After letting it cure over night I started torquing the nuts. I had made holes in the roof of the electronics enclosure to allow me to assemble it while it is mounted to the carriage, but the hole pattern had a terrible mismatch. Only 5 out of 10 nuts could be fastened with a socket as intended. I can't make the holes any bigger since they need to match the rubber caps and keep the dust out. So instead I welded allen heads to five of the nuts:
This presents a potential problem where the threaded rod could bottom out inside the nut, which would make it entirely useless. So after carefully verifying this for each of them, I added some thread locking agent and torqued all the bolts. Finally done!
Next up I'll start sketching the final concrete cast; the part that holds the spindle. Once that...Read more »
Time to finish the cupboard at the back. This will house the electronics, so it requires some modifications. Once thing I want is electrical continuity throughout the enclosure, to act as an EMC shield and to add some safety. But riveting the sides together like I did with the other cupboard will already accomplish that. Besides that, I would also like it to be dust proof. One last requirement is that, for safety reasons, opening the enclosure must require some form of tool. So I need to add some typical enclosure locks. Here we go:
As implied by the teaser from the last log, I was planning to cut some holes in the sides. While we have a great assortment of machines where I work (at Umeå Institute of Design), this time I asked our neighbors for help. This is part of the result:
This was done with the water cutter at sliperiet fab lab (http://sliperiet.umu.se/en/happening-here/fablab/). Big thanks! The patterns were made using FreeCAD. I also made some paper mockups with the lasercutter before cutting it for real (as seen in the previous log).
With these cut, assembly can begin:
Silicone is applied as I go along, to keep it sealed. And very soon it was fully assembled. But in truth it was not that easy, it turns out the silicone was too old and never cured. So I had to wipe it of as much as I could and apply new sealant, which was especially complicated since I had already riveted everything together... I'll never make that mistake again, always check the expiry date of your silicone!
But here we are, so far so good. The connector and power switch is installed, as well as a USB port on the other side.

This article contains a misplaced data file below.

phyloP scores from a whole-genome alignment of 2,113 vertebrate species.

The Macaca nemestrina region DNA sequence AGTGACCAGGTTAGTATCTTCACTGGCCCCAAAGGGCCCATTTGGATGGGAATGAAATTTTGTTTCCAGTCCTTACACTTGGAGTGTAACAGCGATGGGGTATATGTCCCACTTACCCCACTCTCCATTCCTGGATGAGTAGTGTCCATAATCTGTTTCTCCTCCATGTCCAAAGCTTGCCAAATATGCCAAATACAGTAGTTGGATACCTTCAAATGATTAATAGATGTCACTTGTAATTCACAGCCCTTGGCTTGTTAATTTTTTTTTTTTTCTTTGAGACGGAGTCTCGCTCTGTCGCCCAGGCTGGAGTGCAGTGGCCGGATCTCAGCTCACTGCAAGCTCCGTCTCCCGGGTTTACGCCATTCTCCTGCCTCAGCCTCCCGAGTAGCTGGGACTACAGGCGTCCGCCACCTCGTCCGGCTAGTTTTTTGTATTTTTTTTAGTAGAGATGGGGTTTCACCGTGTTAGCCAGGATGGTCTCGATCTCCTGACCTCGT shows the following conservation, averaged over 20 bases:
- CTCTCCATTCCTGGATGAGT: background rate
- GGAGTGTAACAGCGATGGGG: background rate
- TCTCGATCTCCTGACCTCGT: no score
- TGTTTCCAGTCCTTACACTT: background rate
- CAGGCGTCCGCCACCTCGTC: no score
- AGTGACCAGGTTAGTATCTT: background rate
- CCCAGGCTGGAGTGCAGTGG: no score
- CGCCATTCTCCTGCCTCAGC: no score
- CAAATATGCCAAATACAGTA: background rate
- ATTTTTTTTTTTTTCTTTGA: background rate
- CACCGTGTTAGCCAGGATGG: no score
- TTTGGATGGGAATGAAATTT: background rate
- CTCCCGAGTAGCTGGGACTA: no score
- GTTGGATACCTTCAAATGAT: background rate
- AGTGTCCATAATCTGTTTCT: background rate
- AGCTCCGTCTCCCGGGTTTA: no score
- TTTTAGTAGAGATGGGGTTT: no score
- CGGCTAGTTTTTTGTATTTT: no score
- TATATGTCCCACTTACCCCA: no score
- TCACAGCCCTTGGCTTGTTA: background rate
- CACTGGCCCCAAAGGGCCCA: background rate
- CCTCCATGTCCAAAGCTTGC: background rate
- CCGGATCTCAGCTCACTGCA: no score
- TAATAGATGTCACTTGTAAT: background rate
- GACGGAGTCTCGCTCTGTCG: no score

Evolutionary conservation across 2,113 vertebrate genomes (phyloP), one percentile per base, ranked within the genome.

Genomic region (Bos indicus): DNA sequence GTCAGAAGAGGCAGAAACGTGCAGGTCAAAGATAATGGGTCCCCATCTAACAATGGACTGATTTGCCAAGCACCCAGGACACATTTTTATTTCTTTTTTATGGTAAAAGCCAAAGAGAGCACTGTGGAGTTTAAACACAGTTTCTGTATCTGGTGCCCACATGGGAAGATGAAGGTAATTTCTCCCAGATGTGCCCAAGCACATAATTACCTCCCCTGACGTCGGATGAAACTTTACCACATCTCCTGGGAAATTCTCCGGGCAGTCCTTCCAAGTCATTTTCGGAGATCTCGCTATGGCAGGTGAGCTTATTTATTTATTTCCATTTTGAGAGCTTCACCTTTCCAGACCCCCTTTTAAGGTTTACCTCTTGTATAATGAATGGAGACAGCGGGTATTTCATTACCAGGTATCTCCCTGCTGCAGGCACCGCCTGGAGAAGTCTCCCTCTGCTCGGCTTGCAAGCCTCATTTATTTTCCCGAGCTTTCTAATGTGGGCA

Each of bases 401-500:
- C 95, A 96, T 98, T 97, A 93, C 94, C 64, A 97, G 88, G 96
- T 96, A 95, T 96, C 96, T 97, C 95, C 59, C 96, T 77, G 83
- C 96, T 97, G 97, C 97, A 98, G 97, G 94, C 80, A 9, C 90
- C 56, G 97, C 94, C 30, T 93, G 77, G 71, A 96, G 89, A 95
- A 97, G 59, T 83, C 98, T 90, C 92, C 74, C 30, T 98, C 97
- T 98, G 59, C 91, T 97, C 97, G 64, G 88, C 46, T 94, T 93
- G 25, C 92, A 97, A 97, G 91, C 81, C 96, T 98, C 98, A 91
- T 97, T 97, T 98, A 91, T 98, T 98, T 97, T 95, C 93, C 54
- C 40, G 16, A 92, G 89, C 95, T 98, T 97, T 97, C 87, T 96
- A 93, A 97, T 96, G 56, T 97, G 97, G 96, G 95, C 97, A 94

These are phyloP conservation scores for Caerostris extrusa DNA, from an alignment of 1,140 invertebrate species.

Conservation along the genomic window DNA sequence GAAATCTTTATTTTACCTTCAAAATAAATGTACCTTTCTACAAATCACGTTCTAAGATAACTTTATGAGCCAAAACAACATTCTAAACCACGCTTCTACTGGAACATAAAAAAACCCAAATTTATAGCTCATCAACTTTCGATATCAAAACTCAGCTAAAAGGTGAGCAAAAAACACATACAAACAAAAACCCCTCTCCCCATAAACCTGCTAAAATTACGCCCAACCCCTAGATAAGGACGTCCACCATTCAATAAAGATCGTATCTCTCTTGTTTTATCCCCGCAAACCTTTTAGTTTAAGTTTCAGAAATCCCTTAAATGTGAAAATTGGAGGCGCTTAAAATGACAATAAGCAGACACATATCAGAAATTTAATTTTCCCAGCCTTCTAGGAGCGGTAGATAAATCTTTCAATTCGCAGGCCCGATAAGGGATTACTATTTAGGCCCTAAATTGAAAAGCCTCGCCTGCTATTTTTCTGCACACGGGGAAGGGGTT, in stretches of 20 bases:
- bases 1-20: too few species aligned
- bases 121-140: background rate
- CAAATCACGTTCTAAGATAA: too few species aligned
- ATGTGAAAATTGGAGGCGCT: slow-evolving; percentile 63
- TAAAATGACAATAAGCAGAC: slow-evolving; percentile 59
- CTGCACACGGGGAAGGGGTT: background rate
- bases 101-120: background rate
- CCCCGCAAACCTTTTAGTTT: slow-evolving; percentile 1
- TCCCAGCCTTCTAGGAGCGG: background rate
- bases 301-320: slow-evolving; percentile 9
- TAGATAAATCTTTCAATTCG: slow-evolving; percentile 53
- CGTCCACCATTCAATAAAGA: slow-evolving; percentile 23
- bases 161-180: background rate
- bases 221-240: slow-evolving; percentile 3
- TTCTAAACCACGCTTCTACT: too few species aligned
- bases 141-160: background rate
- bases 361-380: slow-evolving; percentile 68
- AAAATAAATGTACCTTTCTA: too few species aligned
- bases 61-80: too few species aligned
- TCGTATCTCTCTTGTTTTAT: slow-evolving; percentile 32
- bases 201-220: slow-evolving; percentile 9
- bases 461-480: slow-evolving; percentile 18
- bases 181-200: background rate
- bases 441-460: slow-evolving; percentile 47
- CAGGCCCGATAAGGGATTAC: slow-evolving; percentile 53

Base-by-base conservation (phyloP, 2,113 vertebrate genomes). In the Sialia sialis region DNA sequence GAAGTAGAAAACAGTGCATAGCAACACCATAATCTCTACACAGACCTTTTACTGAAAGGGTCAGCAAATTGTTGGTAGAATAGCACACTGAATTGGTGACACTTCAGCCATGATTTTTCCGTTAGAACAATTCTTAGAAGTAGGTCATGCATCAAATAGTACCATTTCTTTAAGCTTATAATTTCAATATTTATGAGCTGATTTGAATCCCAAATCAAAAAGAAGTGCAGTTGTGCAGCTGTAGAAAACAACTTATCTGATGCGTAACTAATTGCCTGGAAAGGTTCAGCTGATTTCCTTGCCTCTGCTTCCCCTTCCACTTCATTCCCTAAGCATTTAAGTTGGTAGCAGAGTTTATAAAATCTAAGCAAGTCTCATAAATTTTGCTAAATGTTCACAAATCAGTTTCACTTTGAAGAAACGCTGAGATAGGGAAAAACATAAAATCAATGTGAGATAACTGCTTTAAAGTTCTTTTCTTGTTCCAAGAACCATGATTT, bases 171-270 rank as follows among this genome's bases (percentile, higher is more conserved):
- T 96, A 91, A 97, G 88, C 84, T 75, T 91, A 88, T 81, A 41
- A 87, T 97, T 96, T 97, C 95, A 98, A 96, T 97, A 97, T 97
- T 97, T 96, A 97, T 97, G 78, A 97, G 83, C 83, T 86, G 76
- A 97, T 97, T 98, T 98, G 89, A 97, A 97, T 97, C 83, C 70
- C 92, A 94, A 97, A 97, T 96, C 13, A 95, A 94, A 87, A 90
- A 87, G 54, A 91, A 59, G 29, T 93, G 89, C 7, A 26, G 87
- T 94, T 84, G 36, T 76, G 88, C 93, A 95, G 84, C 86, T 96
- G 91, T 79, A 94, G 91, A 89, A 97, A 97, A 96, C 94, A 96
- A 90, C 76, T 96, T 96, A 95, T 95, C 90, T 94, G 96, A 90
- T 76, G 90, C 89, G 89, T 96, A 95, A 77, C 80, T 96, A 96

On the inside we have the same supporting frame as in the other cupboard, but with a laser cut plastic washer glue in place by silicone to keep it sealed. On the photo below you see this feature, but also the inside of the connector and switch (which has a similar laser cut washer for a tighter fit). You may also notice the screw sticking out of the floor. This is a nickel plated brass screw with brass nuts, and the bottom nut and the screw is soldered to the sheet metal. I sanded of the paint closest to the hole and used an ordinary soldering iron with tin. It worked very well, and it will serve as my safety earth connection.
Next up is the airtight heat exchanger. While I want the enclosure to be dust proof, it also needs cooling since it will house most of the power electronics. First up is buying two large heat sinks with fans, and I found the perfect product in the form of "arctic cooling alpine 11 plus".
These are very cheap and have near perfect heat sinks. All I want to do is face them off a bit to get a larger area of contact, since they won't be used for a puny processor.
Mirror finish! I also tried placing it flat on the granite surface plate, and verified that it is now very flat and smooth. Reading up on heat sinks, flatness seems to be the most important factor, so this should be perfect. But I chose to question that. I decided that a convex surface should be best on such a large interface surface, in order to maintain pressure in the center. The reason why none of the sources on the Internet seems to agree with me is probably because most sources describe how to interface heats sinks with electronics. A convex heat sink would place stress on such components, but that is not relevant in my case. So here goes, after facing them I'm using the milling machine to bend them (while carefully protecting the surface finish):
I started...Read more »
I've finished bolting the rails in place, so the next item on the list was to make the spindle holder and the last ball nut mount. But I've gradually come to realize that the machine is becoming very heavy. I've always known what the total mass will be when finished (around 300kg), but I've come to a better understanding of what that means as I'm producing the parts and putting them together. It's going to be very heavy.